Sunday 27 July 2014

The Archie of Diving

The second of today's entries features a selection of Archie Comics covers and pin-ups, most of which are new to this version of The Art of Diving.

We start with a quartet of images by Dan DeCarlo.



Both of the above feature the hose coming directly from the cylinder, a Dan DeCarlo trait which I've mentioned before.


1971 (Take a look at Betty's socks-cum-fins!)

Update - 4/2/15

 Subby over on the Aquafans forum has posted a selection of pictures from a 1970 issue of Time. The following picture looks like it must have been the inspiration for Betty's outfit above.

Born in 1919 in New York, Dan DeCarlo was drafted in 1941 and was stationed in the UK. He worked as a draughtsman and also painted mascots on military planes. While in Belgium he met his future wife, Josie Dumont, a French citizen.

In 1947, back in the USA and labouring for his father, he answered an ad and began working for editor Stan Lee at Timely Comics (later Atlas and Marvel). Initially working on the teen humour title Jeannie, he made his mark with a ten year run on Millie the Model. DeCarlo and Lee also produced over forty issues of My Friend Irma, based on a popular radio and TV comedy. He also drew cartoons for Timely/Atlas publisher Martin Goodman's line of Humorama pin-up magazines.

In the late fifties he started freelancing for Archie Comics and eventually set a new, more modern house style for the characters. A prolific cover and pin-up artist, he's probably most associated with his work on Betty and Veronica but also created Sabrina the Teenage Witch and Josie, named after his wife. First published in 1963, Josie (originally She's Josie) was renamed Josie and the Pussycats in late '69 to tie in with Hanna-Barbera's Saturday morning cartoon series.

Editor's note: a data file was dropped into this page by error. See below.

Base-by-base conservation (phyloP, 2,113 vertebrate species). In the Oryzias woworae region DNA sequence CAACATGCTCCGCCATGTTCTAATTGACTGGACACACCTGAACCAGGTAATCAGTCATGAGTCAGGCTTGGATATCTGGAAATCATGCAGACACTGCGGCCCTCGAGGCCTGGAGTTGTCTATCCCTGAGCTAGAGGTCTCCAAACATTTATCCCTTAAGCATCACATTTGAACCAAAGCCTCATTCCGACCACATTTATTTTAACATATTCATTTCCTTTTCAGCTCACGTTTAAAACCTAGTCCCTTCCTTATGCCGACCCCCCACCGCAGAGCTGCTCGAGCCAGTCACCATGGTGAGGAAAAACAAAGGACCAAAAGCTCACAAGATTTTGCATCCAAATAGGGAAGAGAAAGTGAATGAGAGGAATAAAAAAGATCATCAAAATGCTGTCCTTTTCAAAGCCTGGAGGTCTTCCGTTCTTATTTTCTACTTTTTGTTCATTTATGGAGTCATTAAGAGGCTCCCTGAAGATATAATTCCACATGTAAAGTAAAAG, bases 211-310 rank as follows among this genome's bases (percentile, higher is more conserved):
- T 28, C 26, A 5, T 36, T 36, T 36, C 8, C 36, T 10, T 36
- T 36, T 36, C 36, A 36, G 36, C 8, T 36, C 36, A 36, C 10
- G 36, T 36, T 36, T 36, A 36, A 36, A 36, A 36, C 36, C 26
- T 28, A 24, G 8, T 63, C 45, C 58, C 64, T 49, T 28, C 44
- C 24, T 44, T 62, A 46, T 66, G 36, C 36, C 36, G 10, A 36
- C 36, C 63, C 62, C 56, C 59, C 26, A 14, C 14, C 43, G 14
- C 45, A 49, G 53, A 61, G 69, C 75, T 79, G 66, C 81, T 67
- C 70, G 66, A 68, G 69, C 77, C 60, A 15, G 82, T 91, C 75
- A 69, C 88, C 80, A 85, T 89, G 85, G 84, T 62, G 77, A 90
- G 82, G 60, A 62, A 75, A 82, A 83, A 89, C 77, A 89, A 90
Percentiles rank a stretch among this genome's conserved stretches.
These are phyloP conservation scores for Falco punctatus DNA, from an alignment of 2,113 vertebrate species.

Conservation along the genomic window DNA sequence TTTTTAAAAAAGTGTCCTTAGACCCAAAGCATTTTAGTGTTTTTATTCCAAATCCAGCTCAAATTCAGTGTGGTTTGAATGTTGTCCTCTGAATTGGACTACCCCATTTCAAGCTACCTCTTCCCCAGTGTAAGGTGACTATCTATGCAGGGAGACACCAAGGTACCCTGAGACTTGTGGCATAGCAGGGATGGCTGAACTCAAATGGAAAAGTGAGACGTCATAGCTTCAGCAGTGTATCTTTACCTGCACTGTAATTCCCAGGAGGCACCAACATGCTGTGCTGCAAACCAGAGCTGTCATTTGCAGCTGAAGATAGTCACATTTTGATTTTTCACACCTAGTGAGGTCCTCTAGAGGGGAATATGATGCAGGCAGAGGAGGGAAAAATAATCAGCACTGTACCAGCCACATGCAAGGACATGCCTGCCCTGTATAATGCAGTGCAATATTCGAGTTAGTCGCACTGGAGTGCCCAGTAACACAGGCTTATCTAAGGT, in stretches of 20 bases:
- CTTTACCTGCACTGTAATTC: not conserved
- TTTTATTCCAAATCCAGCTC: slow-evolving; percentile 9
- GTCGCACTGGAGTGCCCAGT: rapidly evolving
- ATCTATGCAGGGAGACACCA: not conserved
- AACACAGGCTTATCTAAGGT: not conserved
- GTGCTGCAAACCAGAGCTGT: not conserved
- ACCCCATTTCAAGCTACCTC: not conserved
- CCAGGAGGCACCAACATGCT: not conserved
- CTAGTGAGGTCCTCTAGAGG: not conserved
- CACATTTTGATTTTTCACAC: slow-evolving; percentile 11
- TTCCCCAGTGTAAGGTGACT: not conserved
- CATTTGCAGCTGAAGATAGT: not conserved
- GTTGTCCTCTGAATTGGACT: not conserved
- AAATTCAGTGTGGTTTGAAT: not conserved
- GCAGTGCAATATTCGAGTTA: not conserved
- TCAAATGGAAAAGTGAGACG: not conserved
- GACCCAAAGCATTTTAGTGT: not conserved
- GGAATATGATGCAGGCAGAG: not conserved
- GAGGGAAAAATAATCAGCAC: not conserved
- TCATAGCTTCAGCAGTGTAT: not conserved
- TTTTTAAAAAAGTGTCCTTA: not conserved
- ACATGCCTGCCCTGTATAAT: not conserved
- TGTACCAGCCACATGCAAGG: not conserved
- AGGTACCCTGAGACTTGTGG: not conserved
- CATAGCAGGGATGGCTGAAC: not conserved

DeCarlo's twin sons, Dan Jr and James, both worked as artists for Archie but both sadly predeceased their father in 1990 and 1991. In 2001 he lost a lawsuit over ownership of Josie during production of the Josie and the Pussycats live-action movie and this ended his 43-year relationship with Archie Comics. Some of his final work was for Bongo Comics' Bart Simpson. He died of pneumonia in December 2001 aged 82.

The cover of Jughead #99 is from 1963 and you can see an interior page, also by artist Samm Schwartz, in my earlier entry The Artt of Diving.

I'm afraid I don't know the artist on these final two covers although the Joke Book one is possibly Bob White.



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